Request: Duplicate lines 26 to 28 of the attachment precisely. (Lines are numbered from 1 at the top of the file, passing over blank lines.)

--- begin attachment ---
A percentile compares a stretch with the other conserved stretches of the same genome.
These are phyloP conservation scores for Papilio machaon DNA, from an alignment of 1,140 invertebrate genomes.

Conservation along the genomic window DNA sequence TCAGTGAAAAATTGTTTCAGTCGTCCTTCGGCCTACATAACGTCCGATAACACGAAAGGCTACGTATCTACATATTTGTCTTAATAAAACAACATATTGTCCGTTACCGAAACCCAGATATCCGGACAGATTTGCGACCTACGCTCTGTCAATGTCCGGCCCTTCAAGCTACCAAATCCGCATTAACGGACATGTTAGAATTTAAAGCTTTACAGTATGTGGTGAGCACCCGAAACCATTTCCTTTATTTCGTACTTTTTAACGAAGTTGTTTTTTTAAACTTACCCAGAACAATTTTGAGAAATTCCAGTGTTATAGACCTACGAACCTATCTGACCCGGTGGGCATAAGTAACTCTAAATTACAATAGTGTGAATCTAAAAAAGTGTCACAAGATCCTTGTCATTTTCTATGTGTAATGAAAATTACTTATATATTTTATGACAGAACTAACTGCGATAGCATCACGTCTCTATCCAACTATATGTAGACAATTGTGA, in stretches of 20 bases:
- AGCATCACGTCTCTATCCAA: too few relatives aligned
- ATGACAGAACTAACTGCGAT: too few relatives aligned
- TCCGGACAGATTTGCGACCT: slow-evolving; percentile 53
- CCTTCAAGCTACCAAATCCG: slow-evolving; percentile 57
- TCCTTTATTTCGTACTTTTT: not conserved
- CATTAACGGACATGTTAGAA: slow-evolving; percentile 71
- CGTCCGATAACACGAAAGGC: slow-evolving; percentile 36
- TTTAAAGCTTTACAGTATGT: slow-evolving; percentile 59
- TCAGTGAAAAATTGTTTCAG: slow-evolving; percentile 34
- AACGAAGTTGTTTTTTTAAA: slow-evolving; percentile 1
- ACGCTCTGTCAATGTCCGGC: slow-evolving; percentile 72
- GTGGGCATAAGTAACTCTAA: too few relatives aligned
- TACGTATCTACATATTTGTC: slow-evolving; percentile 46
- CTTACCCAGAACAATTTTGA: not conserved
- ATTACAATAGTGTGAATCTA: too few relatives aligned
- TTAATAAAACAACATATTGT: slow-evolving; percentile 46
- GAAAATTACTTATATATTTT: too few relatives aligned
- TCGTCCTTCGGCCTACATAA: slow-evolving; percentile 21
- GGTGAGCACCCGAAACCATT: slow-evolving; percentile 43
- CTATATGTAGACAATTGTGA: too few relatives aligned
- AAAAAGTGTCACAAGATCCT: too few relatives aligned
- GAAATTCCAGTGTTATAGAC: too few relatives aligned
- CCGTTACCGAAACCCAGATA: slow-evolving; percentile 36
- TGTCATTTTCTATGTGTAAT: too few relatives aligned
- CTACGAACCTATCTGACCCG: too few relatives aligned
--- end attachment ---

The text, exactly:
- CCGTTACCGAAACCCAGATA: slow-evolving; percentile 36
- TGTCATTTTCTATGTGTAAT: too few relatives aligned
- CTACGAACCTATCTGACCCG: too few relatives aligned